The one, that out of all of these people, I feel like I can relate to the most.

But then she has this interaction with the angle of God. This slave girl, who was used for her womb, and then mistreated for it. This girl that wasn’t a part of the plan, but who has been talked to by God. Look at this interaction.
God doesn’t hold anything back. He recognizes her and calls her, Hagar, space of Sarai. God knows Hagar. He knows her name, he knows her place in society. And he asks her, to share what is happening in her life, where is coming from and where now is she going?
Hagar answers by saying she is running from Sarai, but gives no destination. 
So God gives her a destination, and that destination is to return to Sarai. Return to the hardship she is escaping. Return to the life where she was being used. And where only suffering awaits her. 
What kind of God would want anyone to return to such a place? How could God want someone, who isn’t a part of the plan, to return to an abusive situation?

Because the reality is, there is no one that is not a part of God’s plan. Hagar was not a part of one aspect of God’s plan, but she was still a part of God’s full plan. She might not have had a staring role like Abram and Sarai, but she still had a role to play.
This role would eventually lead to strife for the decedents of Abram, culminating in the Islamic religion thousands of years later. This child Ishmael, would be the ancestor to Muhammed, the founder and greatest antagonizer to the Jewish people. The story of Ishmael is of great importance from the muslim point of view, because he gives a direct connection to the promise of God to Abraham.

It was Abram and Sarai’s lack of trust and waiting on God, that will lead their descendants and the rest of the world into a place of terror for generations. The strife of the middle east today, has it’s roots in the lack of trust that Abram and Sarai displayed, by taking Hagar to bear a child.

But let’s see how the story ends. 

13 She gave this name to the Lord who spoke to her: “You are the God who sees me,” for she said, “I have now seen the One who sees me.” 14 That is why the well was called Beer Lahai Roi; it is still there, between Kadesh and Bered.
15 So Hagar bore Abram a son, and Abram gave the name Ishmael to the son she had borne. 16 Abram was eighty-six years old when Hagar bore him Ishmael. 

In this moment, we not only see that the slave girl Hagar plays a role in the plan of God, but that it goes deeper than that. Hagar doesn’t merely encounter God, but comes to realize a monumental theological reality of God: God sees the unseen.
What I find fascinating about this passage, is that Hagar does something monumental, she gives God a name. A name of who God is to her. God is not only the Creator God of Genesis 1 and 2. He is not only the Just and Wrathful God of the flood. And he is not only the God who deals with certain people who are a part of his plan. No, God is the God who sees. In Hebrew God is the El Roi, the God who sees. The God who cares for every person and creature on this world.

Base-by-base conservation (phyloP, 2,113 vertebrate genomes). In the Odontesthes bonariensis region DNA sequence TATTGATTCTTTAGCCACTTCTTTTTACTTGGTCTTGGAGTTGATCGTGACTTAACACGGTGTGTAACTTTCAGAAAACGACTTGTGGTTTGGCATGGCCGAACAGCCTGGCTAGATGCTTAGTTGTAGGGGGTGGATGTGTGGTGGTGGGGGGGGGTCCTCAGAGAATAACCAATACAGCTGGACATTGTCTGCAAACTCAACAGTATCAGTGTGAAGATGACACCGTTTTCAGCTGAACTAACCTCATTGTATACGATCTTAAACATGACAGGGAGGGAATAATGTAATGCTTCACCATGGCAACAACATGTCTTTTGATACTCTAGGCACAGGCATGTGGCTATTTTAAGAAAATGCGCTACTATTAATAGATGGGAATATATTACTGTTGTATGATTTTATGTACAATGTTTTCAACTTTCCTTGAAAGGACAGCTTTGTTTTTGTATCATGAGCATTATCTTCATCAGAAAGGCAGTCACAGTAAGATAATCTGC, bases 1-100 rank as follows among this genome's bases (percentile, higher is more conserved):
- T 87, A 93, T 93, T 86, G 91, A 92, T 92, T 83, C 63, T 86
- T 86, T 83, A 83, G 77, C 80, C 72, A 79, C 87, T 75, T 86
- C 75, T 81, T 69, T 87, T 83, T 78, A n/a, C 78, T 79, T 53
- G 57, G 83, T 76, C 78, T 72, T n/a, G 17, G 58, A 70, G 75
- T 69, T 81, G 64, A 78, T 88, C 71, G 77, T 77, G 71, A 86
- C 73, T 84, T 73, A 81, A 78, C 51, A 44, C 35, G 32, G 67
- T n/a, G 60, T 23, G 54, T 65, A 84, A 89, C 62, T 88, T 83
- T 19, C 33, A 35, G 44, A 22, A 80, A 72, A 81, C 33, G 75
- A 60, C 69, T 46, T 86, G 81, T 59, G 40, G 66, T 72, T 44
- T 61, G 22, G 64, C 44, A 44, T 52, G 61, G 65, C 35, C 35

Hence why Jesus says in Matthew 6:26, 28-30, “26 Look at the birds of the air; they do not sow or reap or store away in barns, and yet your heavenly Father feeds them. Are you not much more valuable than they?
28 “And why do you worry about clothes? See how the flowers of the field grow. They do not labor or spin. 29 Yet I tell you that not even Solomon in all his splendor was dressed like one of these. 30 If that is how God clothes the grass of the field, which is here today and tomorrow is thrown into the fire, will he not much more clothe you—you of little faith?”
God doesn’t just look at the people that can work out his plan, he looks at every person. Big, small, rich, poor, useful and useless.

It is so easy to think that God does not see us in our circumstances. To not hurt, when we hurt. To not care about the things that we care about. But the reality is, that’s not true. God sees us in our hurt. God sees us in our doubt, and pain, and suffering. But the question is, do we see God in it? Hagar could have dismissed the angel, dismissed the words of God, continued on her way, but she didn’t.
She realized that that God saw her in her suffering. That he cared for her. This gave her the strength to return to her pain, to her abuse, because she knew that God was watching. She knew that God had not abandon her.

Which brings us to you and me. 2018 has come and gone and 2019 is going as fast as it can. Some of us are going into it full of joy and confidence. Some of us are going into it with hurt unimaginable. But God is with us both. He has not abandon us, he does see us, and is wanting us to do as Hagar did, to trust him. To push forward into wherever we find ourselves at the moment, by pushing closer to him. Trusting him more today, than we did tomorrow.

As we sing our next song, my challenge for you is this. Hagar named God. She named him something that he was to her. He was the God who sees. My challenge to you is this, there are four tables around the room, each one with a piece of paper and several pens. My challenge to you is to write a name of God on one of those pieces of paper. Who is God to you. Is he the God who sees? Is he the God who protects? Is he the God who provides? Who is God to you.
As we go into the rest of the year, may he be the God, whom you can trust. Who sees you every moment of the day. Amen.